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Actor Brad Pitt to Produce Biopic on the Life of Saratoga’s Solomon Northup

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Twelve Years a Slave to be released in August 2013

Brad Pitt Helps Bring Solomon Northup’s Story to the Screen

Solomon NorthupBrad Pitt and his production company, Plan B, will produce Twelve Years a Slave, an upcoming movie about Solomon Northup, a free black man forced into slavery who lived in Spa City in the mid-1800s. Set to be released August 2013, the big screen movie is based on Northup’s autobiography written in 1853.

A talented violinist, Northup was working in one of area’s most prominent hotels at the time when two men, claiming to be circus promoters lured him with a job offer; they convinced him to travel south to Washington D.C. Northup left his wife and though he was an educated man, he was abducted and sold into slavery. He would work on a Louisiana plantation for 12 years.

Portraying Northup is Chiwetel Ejiofor, the British actor who appeared in the movies Salt and Inside Man. Steve McQueen, who co-wrote and directed the acclaimed 2008 drama Hunger is directing the film, which began production this past June in Louisiana. Pitt will play Henry B. Northup, an attorney who gained Solomon’s freedom.

Each July “Solomon Northup Day” activities are held at the Visitor Center at Saratoga Springs thanks to Johnnie Roberts, the Saratoga Springs Visitor Center program coordinator.

“It’s very important that the story be told,” Roberts told The Saratogian. “What’s uncommon is that the person to whom it happened was able to win his freedom and document his experience. It shed light on the issue.”

Northup’s eventual road back to freedom began when Samuel Bass, a Canadian carpenter, came to the Louisiana farm. A former canal worker who had traveled to Canada, Northup recognized Bass’ accent and trusted him enough to explain how he had been kidnapped.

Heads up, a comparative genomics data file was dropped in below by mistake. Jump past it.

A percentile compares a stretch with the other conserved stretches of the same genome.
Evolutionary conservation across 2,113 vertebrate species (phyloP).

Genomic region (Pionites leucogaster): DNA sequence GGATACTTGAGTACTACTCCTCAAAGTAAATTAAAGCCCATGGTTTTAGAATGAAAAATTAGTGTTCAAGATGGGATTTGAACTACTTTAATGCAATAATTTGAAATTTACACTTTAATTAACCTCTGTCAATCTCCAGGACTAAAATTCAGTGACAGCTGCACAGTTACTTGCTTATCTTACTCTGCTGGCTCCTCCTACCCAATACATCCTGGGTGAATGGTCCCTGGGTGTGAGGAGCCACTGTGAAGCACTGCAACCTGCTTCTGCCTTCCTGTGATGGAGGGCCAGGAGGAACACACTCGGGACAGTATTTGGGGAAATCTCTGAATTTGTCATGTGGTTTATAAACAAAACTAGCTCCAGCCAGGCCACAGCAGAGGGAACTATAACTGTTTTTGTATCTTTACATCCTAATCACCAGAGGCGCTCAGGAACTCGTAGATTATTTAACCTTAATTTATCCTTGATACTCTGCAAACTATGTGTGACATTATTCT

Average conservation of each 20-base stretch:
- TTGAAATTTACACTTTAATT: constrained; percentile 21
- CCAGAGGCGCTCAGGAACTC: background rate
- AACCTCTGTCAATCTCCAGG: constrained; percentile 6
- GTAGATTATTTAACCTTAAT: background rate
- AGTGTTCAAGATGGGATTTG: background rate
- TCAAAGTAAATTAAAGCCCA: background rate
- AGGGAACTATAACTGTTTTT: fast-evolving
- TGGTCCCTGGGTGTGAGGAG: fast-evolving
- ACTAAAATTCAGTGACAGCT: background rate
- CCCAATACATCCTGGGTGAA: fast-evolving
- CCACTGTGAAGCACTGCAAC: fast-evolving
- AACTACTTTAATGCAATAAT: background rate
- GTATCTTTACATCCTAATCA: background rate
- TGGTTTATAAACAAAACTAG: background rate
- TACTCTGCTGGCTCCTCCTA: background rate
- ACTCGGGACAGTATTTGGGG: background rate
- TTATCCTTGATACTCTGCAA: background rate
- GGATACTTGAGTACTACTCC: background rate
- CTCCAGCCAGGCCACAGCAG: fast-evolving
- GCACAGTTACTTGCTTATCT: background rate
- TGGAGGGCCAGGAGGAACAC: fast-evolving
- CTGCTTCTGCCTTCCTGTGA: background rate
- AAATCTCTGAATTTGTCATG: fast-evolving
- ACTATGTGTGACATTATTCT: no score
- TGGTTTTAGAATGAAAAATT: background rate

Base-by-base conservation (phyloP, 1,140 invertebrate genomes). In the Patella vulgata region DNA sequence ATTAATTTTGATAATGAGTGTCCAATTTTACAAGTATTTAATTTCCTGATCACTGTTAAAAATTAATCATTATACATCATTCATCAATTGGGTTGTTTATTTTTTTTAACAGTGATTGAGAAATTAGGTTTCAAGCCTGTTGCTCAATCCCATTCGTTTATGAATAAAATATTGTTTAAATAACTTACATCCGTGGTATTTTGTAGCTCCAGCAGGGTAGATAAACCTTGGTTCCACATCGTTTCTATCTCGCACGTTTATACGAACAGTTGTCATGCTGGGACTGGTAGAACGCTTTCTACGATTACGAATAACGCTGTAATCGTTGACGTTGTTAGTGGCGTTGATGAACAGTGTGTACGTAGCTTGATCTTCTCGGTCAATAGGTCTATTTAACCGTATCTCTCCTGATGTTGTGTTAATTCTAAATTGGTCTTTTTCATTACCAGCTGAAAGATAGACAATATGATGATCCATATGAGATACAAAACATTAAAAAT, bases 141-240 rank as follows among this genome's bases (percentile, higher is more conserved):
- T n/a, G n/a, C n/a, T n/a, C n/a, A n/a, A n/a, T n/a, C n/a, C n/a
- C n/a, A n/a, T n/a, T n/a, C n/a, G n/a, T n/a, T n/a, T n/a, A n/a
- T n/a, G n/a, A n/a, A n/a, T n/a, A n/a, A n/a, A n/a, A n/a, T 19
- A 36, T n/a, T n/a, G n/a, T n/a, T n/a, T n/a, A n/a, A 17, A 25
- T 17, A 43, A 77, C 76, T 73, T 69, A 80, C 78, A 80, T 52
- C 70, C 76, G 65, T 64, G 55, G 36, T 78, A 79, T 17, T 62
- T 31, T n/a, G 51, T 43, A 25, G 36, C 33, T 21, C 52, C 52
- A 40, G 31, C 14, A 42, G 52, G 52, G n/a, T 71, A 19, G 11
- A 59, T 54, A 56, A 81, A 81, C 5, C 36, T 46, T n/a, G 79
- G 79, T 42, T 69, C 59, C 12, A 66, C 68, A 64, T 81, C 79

“I gave him the names of William Perry, Cephas Parker and Judge Marvin, all of Saratoga Springs,” Northup wrote in his autobiography. “I had been employed by the latter in the United States Hotel.”

Bass headed back north and found one of the men Northup described who had employed him while he had lived upstate. His misfortune was relayed to Henry B. Northup, the son of a white judge, for whom Solomon’s father once worked. According to Roberts, “it was common for black servants to take the name of their employer.”

Henry B. Northup documented Solomon’s status as a free man. He traveled to Louisiana and gained Solomon’s freedom back. Northup eventually reconnected with his wife and children, and according to the 1860 census, resided in Glens Falls.

Since Northup’s autobiography was published in 1853, the book is in the public domain, available online at Docsouth (text version) or Google Books where readers can download a copy as a PDF file.

David Fiske
, author of Solomon Northup: His Life Before and After Slavery, did extensive research on Northup’s life after he regained his freedom. There is much evidence, such as letters that he wrote, pointing to his involvement in the Underground Railroad in Vermont, yet no further information on Northup appears available after 1863, therefore creating a mystery of sorts regarding the remainder of his life.

“Sadly, it appears that he became impoverished as time went on,” Fiske adds, “and the circumstances of his death are unknown.”

Diana Denner is a Contributor to The Free George.

The Free George is the online magazine and visitors’ guide of Upstate NY, covering things from Albany to Lake Placid, including Saratoga, the Lake George region and the Adirondacks. Check out our City Blogs section for our extended coverage areas as well.


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2 Comments for “Actor Brad Pitt to Produce Biopic on the Life of Saratoga’s Solomon Northup”

  1. Thanks for mentioning my book!
    I also have a Northup web site:

  2. You’re welcome! We placed a link to your site in the article as well.

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